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Photo-Rechargeable Fabrics: A Wearable, Portable Power Supply


Have you ever watched your phone battery run out because you forgot your phone charger or power bank? Have you thought about integrating the charging power into your clothes to avoid this?

Good news! Such fabrics have been developed, and they’re solar powered.

Wearable Device

Image source: sciencedirect.com

Professor Chen Jun from UCLA (University of California, Los Angeles); Professor Nie Yi from the Institute of Process Research at the Chinese Academy of Sciences; and Professor Fan Xing from Chongqing University collaborated together to utilize solar cells and Zinc-ion to develop a better-integrated rechargeable fabric. They recently published their research in an article titled, “Photo-Rechargeable Fabrics as Sustainable and Robust Power Sources for Wearable Bioelectronics” under Cell Presses’s journal, Matter.  We will explore their findings in this article.

In recent years, wearable electronic devices have developed rapidly. They can now be integrated with mobile communication and electronic systems through wireless transmission to monitor human physiology, formulate corresponding health recommendations, and achieve personalized medical care.

In order to meet these needs, these devices require electrical energy; in particular, there is a high demand in lightweight and small batteries that can easily be carried around because the size and weight in traditional batteries are limited.  The researchers believe that the key to meeting this demand is to integrate electrical energy storage devices in polymer fabrics and to have the source of power come from light energy, such as sunlight.

In their article, Jun, Yi, and Xing describe combining a fibrous dye-sensitized solar cell (an energy harvesting device) with a fibrous zinc-ion battery (an energy storage device) to prepare a 2-in-1 wearable photo-charging fabric (Figure 1A, C).

To do this, the researchers first plated Copper and Manganese on PBT fiber (Polybutylene Terephthalate, the backbone of solar cells) to make their fiber conductive. Then, ZnO nanowires were grown on the metal surface and sensitized with N719 dye, and a CuI hole-conducting layer was attached to the surface to make a photoanode (Figure 1B, D). Zinc-ion batteries were made by winding two polyethylene terephthalate (PET) fibers with carbon nanotubes. MnO2 and Metal-Zinc were the positive and negative electrodes, respectively, and Polyvinyl Alcohol (PVA) hydrogels containing ZnCl2, MnSO4, and LiCl were the electrolytes (Figure 1B, E). The two fibrous cells were integrated into a light-charging fabric (Figure 1G) through shuttle weaving (Figure 1F). The solar cell charged the Zinc-ion battery through light, at which point the battery was able to output power.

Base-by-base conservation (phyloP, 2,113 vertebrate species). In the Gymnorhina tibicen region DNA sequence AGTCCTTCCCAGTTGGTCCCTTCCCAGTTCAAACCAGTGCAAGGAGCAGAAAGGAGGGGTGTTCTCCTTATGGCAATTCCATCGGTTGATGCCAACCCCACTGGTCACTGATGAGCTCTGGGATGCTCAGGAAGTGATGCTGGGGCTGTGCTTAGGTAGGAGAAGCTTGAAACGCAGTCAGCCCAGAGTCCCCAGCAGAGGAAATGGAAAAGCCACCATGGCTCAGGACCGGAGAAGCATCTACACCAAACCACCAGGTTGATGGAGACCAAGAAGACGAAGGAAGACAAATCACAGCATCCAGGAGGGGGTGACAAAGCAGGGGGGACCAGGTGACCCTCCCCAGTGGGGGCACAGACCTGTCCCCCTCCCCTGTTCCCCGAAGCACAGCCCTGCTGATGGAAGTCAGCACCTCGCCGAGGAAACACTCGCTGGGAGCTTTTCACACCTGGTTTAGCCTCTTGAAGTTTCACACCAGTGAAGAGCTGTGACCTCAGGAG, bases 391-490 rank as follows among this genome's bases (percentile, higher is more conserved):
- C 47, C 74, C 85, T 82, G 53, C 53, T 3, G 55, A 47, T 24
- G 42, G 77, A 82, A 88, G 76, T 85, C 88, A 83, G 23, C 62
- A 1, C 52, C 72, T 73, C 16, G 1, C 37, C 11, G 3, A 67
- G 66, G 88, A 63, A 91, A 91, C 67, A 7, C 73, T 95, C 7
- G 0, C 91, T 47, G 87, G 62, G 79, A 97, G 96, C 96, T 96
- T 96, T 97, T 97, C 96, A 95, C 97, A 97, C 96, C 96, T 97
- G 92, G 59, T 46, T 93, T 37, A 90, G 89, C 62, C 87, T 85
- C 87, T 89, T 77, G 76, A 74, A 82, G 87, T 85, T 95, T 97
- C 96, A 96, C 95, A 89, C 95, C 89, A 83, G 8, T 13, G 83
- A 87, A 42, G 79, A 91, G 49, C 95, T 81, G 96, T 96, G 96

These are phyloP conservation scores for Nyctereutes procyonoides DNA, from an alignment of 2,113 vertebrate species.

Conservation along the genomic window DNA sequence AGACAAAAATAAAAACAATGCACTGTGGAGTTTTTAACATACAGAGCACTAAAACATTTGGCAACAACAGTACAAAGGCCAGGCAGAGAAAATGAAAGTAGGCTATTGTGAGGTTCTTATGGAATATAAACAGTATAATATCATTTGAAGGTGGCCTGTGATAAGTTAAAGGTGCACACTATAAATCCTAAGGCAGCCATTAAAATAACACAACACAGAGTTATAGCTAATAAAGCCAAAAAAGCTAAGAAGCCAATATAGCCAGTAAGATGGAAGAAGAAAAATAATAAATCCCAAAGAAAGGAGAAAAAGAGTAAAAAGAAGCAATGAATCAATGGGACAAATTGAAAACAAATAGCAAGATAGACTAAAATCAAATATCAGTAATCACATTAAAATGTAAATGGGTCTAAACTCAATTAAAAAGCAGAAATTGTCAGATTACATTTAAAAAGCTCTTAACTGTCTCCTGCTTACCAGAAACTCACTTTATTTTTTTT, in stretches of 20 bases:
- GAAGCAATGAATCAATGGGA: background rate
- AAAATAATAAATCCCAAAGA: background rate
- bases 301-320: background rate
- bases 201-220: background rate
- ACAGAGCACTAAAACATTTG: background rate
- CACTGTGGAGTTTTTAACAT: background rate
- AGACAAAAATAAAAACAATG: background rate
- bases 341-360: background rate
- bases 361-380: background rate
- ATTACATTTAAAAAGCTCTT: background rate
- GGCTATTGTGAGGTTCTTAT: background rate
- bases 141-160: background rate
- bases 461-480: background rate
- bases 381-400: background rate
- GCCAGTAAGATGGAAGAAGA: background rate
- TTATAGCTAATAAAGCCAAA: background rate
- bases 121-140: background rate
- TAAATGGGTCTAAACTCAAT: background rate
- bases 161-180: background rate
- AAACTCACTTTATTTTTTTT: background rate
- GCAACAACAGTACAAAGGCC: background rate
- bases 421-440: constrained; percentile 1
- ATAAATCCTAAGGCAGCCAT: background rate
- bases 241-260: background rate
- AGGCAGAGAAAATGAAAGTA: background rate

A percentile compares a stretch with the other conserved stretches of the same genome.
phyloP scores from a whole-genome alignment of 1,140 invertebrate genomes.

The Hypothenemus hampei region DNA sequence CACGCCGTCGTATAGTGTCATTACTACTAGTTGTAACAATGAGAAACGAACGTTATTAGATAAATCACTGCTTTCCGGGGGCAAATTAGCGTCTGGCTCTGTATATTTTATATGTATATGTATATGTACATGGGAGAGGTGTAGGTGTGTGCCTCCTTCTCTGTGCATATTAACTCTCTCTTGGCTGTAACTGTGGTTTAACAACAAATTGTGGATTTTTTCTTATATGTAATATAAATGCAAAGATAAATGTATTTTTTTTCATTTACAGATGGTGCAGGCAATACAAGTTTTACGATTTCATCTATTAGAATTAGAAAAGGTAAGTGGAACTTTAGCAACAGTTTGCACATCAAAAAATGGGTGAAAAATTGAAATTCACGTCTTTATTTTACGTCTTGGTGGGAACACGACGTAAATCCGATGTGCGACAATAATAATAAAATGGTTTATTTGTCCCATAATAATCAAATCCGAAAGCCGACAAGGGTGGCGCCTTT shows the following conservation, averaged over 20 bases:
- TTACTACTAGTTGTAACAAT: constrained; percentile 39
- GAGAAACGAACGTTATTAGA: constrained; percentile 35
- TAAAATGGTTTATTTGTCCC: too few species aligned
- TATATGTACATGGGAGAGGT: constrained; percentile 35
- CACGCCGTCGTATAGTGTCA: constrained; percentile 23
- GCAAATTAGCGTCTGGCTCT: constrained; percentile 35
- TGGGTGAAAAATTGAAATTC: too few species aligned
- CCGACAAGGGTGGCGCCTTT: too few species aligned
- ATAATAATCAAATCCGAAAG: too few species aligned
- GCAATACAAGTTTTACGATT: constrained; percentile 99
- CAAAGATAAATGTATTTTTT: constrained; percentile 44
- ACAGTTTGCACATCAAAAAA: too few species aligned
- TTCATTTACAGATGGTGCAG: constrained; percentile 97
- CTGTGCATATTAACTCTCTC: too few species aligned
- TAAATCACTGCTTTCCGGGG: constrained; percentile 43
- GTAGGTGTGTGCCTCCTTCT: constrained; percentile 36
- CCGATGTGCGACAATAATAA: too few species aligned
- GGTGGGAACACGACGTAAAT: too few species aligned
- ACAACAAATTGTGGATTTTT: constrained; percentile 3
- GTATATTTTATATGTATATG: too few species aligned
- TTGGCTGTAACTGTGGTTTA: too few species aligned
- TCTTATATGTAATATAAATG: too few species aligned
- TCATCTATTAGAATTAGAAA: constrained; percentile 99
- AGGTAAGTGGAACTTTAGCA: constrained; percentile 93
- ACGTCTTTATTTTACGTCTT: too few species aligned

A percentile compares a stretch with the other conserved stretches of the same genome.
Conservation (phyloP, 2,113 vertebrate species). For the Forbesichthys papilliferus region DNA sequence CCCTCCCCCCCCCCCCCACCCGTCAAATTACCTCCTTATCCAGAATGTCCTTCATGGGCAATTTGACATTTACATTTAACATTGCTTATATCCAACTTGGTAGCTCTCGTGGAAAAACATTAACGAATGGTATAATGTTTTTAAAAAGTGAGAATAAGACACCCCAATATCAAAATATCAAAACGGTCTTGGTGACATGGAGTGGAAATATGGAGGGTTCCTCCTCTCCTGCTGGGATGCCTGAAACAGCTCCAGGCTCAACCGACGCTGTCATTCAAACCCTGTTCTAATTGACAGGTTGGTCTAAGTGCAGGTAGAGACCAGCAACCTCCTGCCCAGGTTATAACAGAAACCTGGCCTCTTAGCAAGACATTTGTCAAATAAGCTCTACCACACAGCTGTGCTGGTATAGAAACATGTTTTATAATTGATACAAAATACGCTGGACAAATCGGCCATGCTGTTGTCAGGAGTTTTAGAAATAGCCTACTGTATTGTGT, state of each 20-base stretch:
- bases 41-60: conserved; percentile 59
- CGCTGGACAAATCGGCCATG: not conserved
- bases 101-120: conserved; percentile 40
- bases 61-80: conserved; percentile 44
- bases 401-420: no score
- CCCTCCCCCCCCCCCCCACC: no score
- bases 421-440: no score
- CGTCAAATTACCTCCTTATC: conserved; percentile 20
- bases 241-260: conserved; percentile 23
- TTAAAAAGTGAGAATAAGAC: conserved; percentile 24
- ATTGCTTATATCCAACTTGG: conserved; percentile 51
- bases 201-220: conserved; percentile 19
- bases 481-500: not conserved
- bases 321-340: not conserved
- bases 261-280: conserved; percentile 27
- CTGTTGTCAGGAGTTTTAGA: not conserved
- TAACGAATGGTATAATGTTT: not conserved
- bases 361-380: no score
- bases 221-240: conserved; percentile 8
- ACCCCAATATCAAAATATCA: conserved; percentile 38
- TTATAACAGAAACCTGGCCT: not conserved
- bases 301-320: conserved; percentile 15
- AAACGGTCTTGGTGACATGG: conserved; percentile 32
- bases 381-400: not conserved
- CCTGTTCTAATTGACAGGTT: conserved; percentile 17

Image source: sciencedirect.com

Figure 1. Structural Design of the Photo-Rechargeable Fabric

(A) Schematic illustration.

(B) Fabrication process of the functional fibers as the building blocks.

(C) Photograph of the as-fabricated photo-rechargeable fabric. Scale bar, 1 cm.

(D) Scanning electron microscopy (SEM) image of the photoanode. Scale bar, 200 μm. Inset: section view. Scale bar, 20 μm.

(E) SEM image of a Zn electrode and MnO2 electrode pair. Scale bar, 100 μm.

(F) Schematic illustration showing the customized weaving process.

(G) Integration of fiber solar cells and fiber zinc ion batteries.

Upon creating this fabric, the researchers found that it had excellent output performance and electric energy storage.  Because the fabric is made of lightweight polymer fibers and blended with common cotton threads and is similar in appearance and softness to ordinary fibers, it is suitable for daily wear (Figure 2A). Furthermore, the fabric's voltage can quickly rise to about 6 V after 1 minute of sunlight at 100 mW / cm2, and it can continuously supply power for more than 10 minutes in the dark and under different conditions, such as distortion, wetting, etc. (Figure 2B). In addition, the electrical energy stored in the fabric is stable, and its voltage decays by less than 20% after one and a half months (Figure 2C). In practical applications, the fabric can power cell phones (Figure 2D), temperature and humidity sensors (Figure 2E), and motion sensing systems (Figure 2F).

Image source: sciencedirect.com

Figure 2. Photo-Rechargeable Fabric Powering a Body Area Sensor Network for Personalized Care

(A) Illustration of an autonomous body area sensor network.

(B) The photo-rechargeable fabric delivering stable electrical output under varying environmental disturbance.

(C) An evaluation of air stability.

(D–F) Demonstration of the photo-rechargeable fabric used to power various wearable devices.  All scale bars, 5cm.

(D) A cell phone.

(E) A temperature sensor and a humidity sensor.

(F) A heart-rate sensor.

In conclusion, mobile photo-rechargeable fabric as a power supply is an important part of fabric sensing networks due to its functions with monitoring the environment, human physiology, etc.  It is the basis for developing IoT (Internet of Things) and material and energy supply for personalized care.

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But for now, consider Grepow's novel battery for your smart wearable devices. There are limitless applications for custom-made Grepow batteries. From wearable devices to IoT, the potential is endless.

We specialize in custom, semi-custom, and off-the-shelf batteries, and we've been in the industry since 1998. With over 200 engineers and 3,000 workers in our factories in China, we are confident in our experience to deliver outstanding products.

Do you want to know more? Please contact us, and you will get what you want!

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